Journal of Nonlocality and Remote Mental Interactions February 2003 Vol II Nr 1
Toward a physics of consciousness: an interview with Matti Pitkanen and Alex Kaivarainen
"A scientific world-view which does not profoundly come to terms with the problem of conscious minds can have no serious pretensions of completeness. Consciousness is part of our universe, so any physical theory which makes no proper place for it falls fundamentally short of providing a genuine description of the world."
Sir Roger Penrose, Shadows of the Mind
Where is physics headed in this century? For many scientists this type of question will most likely evoke answers revolving around quantum relativity, the birth and likely evolution of the universe, the physics of black holes or the nature of dark matter. The significance and lasting fascination of these issues are incontestable - however, for a growing minority of physicists an even greater question looms on the horizon: the enduring problem of consciousness.
The information revolution of the past few decades has impacted our lives in deeper ways than are immediately evident: from fundamental physics to quantum computation to biophysics and medical research, there is a rising awareness that information is profoundly and subtly encoded in every fiber of the material universe, that the control mechanisms we are used to studying on purely mechanical bases are no longer adequate. In many labs around the world, scientists are quietly probing this mind-matter interface and sketching the first lines of a new world-view.
We asked two such scientists to share their vision of what this paradigm shift means for theoretical physics and the type of experimental work that is likely to yield the most significant breakthroughs. Matti Pitkanen earned his PhD in mathematics in1983 and taught in the Physics Department at the University of Helsinki, Finland. Over the past 24 years he has developed, written several books and numerous articles, and been invited to speak at many international conferences on Topological Geometrodynamics - a new mathematical and cosmological theory with deep implications for particle physics, biological control mechanisms and neurophysiological models of consciousness. Alex Kaivarainen obtained his PhD in biophysics at the USSR Academy of Science in 1974, followed by a Doctorate of Science in Physics and Mathematics (1989). He has authored five books and more than 100 scientific papers, several innovations including a comprehensive optoacoustic analyzer of condensed matter, and has developed a Unified Model of Bivacuum, Elementary Particles and Fields - which introduces the notion of Bivacuum as a dynamic matrix of the Universe with superfluid and nonlocal properties. In 2000, he received a Best Paper Award for his presentation at the CASYS International Conference in Liege, Belgium. He is currently with the University of Turku, Finland.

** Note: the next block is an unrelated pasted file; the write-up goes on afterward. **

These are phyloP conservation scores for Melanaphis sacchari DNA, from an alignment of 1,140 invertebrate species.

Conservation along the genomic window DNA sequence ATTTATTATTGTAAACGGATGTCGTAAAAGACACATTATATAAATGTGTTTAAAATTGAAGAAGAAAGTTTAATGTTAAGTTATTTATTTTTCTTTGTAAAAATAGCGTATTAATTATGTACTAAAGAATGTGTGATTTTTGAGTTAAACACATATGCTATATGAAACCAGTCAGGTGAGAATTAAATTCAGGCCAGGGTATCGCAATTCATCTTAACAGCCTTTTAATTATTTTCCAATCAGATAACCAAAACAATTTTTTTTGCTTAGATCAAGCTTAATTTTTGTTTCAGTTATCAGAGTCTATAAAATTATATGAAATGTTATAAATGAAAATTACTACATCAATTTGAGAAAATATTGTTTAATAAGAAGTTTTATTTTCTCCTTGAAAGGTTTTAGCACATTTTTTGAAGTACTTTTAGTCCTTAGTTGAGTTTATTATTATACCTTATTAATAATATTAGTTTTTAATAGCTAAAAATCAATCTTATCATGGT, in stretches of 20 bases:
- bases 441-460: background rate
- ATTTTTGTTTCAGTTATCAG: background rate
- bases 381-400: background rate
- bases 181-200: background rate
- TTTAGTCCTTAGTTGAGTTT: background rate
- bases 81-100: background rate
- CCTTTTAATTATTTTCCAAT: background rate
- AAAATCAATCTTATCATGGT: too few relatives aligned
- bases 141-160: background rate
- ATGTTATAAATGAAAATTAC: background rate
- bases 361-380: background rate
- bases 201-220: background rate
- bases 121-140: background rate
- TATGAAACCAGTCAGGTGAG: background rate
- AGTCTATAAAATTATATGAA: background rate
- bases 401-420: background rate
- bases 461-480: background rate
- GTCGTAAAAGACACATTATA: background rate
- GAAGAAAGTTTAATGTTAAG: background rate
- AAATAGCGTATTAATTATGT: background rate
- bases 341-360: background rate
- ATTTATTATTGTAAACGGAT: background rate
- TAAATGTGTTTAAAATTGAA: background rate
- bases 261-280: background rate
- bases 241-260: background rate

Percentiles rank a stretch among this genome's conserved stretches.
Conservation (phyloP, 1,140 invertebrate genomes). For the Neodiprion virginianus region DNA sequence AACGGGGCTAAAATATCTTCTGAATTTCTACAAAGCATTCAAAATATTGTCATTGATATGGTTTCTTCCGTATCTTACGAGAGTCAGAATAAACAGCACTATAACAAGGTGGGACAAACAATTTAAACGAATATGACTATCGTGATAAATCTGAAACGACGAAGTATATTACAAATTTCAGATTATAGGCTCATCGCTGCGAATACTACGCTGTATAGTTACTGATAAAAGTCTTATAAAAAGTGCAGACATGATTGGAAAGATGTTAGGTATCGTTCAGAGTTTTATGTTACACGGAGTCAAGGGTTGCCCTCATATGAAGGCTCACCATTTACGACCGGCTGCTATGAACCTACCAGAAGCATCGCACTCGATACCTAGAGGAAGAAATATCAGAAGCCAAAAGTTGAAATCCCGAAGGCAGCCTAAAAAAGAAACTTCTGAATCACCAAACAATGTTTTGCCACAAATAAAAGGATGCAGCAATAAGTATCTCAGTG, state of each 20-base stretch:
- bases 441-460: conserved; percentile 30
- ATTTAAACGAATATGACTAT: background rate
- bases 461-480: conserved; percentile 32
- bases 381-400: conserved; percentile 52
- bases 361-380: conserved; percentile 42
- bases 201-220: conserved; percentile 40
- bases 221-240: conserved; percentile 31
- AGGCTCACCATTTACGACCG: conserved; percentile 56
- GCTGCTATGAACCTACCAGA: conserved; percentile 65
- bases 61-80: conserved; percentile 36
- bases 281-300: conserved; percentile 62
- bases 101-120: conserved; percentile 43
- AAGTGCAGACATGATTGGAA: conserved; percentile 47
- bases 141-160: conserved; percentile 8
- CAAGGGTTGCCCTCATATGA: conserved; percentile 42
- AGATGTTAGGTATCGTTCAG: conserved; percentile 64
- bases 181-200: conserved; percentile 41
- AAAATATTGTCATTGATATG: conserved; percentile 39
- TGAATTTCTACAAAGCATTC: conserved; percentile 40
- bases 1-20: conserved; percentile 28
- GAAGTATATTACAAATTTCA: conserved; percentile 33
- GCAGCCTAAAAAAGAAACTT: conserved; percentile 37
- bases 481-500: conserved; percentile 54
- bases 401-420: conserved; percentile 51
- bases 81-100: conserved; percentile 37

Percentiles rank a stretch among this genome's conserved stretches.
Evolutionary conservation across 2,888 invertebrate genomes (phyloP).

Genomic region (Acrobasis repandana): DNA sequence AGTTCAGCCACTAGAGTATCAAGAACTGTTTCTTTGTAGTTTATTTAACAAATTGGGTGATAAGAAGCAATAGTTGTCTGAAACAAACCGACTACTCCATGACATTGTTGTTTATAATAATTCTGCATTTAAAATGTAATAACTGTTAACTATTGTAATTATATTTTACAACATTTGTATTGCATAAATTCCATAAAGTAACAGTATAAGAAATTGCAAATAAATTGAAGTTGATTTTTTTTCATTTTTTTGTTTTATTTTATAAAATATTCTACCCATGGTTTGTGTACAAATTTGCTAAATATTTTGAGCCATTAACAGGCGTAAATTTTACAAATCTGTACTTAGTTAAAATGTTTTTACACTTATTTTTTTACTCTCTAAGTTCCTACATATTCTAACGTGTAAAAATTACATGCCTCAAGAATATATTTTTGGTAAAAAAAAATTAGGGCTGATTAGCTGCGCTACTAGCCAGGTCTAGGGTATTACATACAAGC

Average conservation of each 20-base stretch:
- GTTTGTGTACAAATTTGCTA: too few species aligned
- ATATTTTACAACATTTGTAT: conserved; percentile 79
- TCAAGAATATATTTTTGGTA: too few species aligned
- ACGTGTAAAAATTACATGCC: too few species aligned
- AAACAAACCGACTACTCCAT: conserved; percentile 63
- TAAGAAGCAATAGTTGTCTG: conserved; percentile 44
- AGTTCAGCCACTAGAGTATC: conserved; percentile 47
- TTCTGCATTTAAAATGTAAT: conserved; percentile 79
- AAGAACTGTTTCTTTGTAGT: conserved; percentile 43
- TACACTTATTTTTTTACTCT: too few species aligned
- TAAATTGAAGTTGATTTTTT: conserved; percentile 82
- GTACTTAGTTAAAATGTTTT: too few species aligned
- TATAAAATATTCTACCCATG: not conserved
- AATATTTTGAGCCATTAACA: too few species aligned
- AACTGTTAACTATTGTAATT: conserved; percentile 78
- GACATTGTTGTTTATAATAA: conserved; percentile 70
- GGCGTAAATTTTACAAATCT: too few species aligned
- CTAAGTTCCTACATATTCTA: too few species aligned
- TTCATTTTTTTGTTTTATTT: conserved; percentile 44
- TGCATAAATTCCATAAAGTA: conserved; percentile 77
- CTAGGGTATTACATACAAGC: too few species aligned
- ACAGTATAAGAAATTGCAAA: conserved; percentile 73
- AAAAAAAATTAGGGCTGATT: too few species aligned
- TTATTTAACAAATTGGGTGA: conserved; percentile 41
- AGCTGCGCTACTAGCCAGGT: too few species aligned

For Pitkanen interview see www.emergentmind.org/PDF_files.htm/pitkanen.pdf
For Kaivarainen interview see www.emergentmind.org/PDF_files.htm/Kaivarainen.pdf
* 1. Germine, Mark Scientific Validation of Planetary Consciousness. JNLRMI I (3).
2. Germine, M. Experimental Evidence for Collapse of the Wavefunction in the Whole Human Brain.
** 1. P.P.Gariaev, G.G.Tertishny, A.M. Iarochenko, V.V.Maximenko, E.A.Leonova The spectroscopy of biophotons in non-local genetic regulation URL: www.emergentmind.org/gariaevI3.htm
2. Peter P. Gariaev, George G. Tertishny, Katherine A. Leonova The Wave, Probabilistic and Linguistic Representation of Cancer and HIV URL: www.emergentmind.org/gariaevI2.htm
3. P.P. Gariaev, U. Kaempf, P. J. Marcer, G.G. Tertishny, B. Birshtein, A. Iarochenko, K.A. Leonova The DNA-Wave Biocomputer URL: http://www.bcs.org.uk/siggroup/cyber/dna.htm